HC Deb 02 June 1992 vol 208 cc699-701
12. Mr. Raynsford

To ask the Secretary of State for Defence when he will be placing an order for the fourth Trident.

15. Mrs. Helen Jackson

To ask the Secretary of State for Defence when he intends to place an order for the fourth Trident.

Mr. Aitken

We intend to place the order for the fourth Vanguard class submarine as soon as contract negotiations with Vickers Shipbuilding and Engineering Limited have been satisfactorily concluded.

Mr. Raynsford

What is the Minister's latest estimate of the total cost of the Trident programme, including inevitable future costs such as decommissioning? How do those costs compare with original estimates for the programme and what value-for-money criteria are applied to that element of Government expenditure?

Mr. Aitken

I am pleased to tell the hon. Gentleman that Trident remains on time and within budget. The total procurement cost is £10.5 billion, which is £2.9 billion less than the original cost estimate, a point which was well praised by the Select Committee on Defence which said that it was pleased by the gratifying and unusual spectacle of a major defence procurement programme coming in far below estimate. I hope that the hon. Gentleman is pleased with that good news. I can tell him, in answer to his questions about other costs, that the general operating costs of Trident are expected to be similar in percentage terms to those of the Polaris programme—that is, something below 2 per cent. of the overall defence budget.

Mrs. Helen Jackson

Is the Minister aware that that cost is more than double even the amount of public money that the Conservatives have put into the failed docklands development? Will he consider including the whole Trident programme in the arms reduction talks with the Americans and Russians when the new round of talks start, enabling the programme to be decommissioned and the money put into social and economic programmes that better serve inner-city residents? Or is he considering putting 6,000 civil servants on the first Trident submarine to be commissioned?

Mr. Aitken

That would make the Trident submarine rather overcrowded. I do not think that we could accept the hon. Lady's suggestion under any possible terms. Trident is a minimum deterrent system. That view was endorsed by President Yeltsin during his recent visit to Britain. We do not believe that we can make compromises with Britain's essential security requirements.

Mr. Thurnham

Will my hon. Friend bear in mind the importance to the north-west region of the Trident project and of the European fighter project and make sure that both go ahead?

Mr. Aitken

I agree with my hon. Friend that the employment dimension of those programmes is of considerable significance. The United Kingdom Trident programme will provide, at its peak, 14,500 direct and 11,500 indirect jobs in this country. I am glad that my hon. Friend's constituency is benefiting from those arrangements.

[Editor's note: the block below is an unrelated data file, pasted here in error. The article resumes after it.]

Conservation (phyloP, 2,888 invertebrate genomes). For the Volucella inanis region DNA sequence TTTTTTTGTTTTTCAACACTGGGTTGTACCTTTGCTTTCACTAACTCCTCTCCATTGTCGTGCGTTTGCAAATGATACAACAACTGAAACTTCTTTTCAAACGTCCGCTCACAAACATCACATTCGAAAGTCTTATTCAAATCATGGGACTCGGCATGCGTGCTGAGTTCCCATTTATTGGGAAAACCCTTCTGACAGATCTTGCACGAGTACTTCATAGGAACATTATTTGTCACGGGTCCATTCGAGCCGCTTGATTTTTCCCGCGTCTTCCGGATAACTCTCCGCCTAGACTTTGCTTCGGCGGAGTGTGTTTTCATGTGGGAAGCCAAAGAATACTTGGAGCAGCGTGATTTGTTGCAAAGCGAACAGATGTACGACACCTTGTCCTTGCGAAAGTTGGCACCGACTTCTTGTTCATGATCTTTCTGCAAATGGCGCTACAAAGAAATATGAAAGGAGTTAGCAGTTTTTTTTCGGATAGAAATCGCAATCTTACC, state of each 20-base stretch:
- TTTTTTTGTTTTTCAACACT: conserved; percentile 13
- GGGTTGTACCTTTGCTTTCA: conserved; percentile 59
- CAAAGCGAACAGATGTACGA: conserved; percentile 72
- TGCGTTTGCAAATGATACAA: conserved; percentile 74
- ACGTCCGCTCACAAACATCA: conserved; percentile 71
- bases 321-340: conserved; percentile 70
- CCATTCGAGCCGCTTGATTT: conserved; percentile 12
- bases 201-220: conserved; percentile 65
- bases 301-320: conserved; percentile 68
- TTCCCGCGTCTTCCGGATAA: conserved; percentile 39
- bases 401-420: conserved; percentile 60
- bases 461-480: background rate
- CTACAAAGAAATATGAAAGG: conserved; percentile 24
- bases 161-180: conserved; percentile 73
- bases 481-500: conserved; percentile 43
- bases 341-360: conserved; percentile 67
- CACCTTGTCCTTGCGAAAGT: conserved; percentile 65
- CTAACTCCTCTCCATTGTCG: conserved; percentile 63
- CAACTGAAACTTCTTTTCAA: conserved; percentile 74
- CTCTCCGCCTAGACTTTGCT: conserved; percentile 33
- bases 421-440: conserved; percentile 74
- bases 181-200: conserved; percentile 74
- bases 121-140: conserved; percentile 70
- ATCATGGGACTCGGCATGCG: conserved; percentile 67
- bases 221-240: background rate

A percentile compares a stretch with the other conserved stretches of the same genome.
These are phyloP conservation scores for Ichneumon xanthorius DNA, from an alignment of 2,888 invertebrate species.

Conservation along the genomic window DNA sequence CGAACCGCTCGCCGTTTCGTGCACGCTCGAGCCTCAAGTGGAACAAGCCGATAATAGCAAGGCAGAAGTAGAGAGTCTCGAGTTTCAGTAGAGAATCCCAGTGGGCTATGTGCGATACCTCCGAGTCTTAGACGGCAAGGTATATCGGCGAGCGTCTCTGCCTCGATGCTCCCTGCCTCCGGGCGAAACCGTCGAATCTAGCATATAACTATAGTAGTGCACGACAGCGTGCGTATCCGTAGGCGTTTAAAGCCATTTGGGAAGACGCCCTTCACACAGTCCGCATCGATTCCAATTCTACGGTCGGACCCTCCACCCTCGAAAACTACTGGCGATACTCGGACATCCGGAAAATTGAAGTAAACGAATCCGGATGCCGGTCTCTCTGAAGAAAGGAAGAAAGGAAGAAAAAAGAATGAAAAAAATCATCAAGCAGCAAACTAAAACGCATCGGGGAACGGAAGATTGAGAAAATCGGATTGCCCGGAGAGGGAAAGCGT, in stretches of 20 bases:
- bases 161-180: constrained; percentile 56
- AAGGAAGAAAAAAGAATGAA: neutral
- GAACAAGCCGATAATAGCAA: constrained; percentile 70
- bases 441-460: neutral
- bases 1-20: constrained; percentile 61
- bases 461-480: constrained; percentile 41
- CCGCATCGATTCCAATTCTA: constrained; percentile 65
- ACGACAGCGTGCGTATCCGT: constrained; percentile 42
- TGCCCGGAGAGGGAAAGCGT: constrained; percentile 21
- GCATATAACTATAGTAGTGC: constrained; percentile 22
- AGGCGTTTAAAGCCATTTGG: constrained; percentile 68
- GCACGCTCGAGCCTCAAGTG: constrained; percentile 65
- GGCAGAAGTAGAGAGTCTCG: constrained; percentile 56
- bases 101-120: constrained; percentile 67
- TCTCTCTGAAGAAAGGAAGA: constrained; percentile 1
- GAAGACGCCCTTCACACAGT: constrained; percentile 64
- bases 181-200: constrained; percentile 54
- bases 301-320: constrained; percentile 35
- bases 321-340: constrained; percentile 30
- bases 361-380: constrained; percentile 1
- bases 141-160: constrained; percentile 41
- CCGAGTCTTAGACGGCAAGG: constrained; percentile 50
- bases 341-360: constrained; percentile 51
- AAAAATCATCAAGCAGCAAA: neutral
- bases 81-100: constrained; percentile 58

Mrs. Gorman

Is my hon. Friend aware that some Opposition Members, including, I believe, the hon. Member for Cynon Valley (Mrs. Clwyd), think that we should order these splendid vessels but not put missiles on them? Would that not be equivalent to ordering a Rolls-Royce and neglecting to put in a chauffeur?

Mr. Aitken

My hon. Friend is right to point out that during the election campaign statements were made by members of the various wings and splinter groups of the Labour party which would have made a complete Alice in Wonderland situation of any defence policy.

Mr. O'Neill

Will the Minister explain why the country can be defended with a minimum deterrent of three Polaris boats now but will require four Trident boats in the year 2000?

Mr. Aitken

I can answer that question easily. The country is defended over only a short period by three Polaris boats. All informed naval opinion is agreed that if we are to have a safe and secure nuclear deterrent, with submarines on patrol at all times, it is necessary for us to have a four-boat operation.

Mr. Brazier

I offer a belated welcome to my hon. Friend on his new position. It is overdue promotion. If poachers make the best gamekeepers, I am certain that our secrets and Trident submarines will be very safe indeed. Will he confirm that intelligence reports show that more and more third-world countries are acquiring nuclear weapons, and that while a Conservative Government are in office, there will be no question of our forgoing our minimal nuclear deterrent, the Trident programme?

Mr. Aitken

It appears to be a matter of published record that some unfriendly countries are acquiring the old hardware of the former Soviet Union. That does indeed make for a dangerous and unstable situation. So this is not the moment for Britain to be in any way relaxing its guard, with its independent nuclear deterrent the ultimate safeguard of our national security.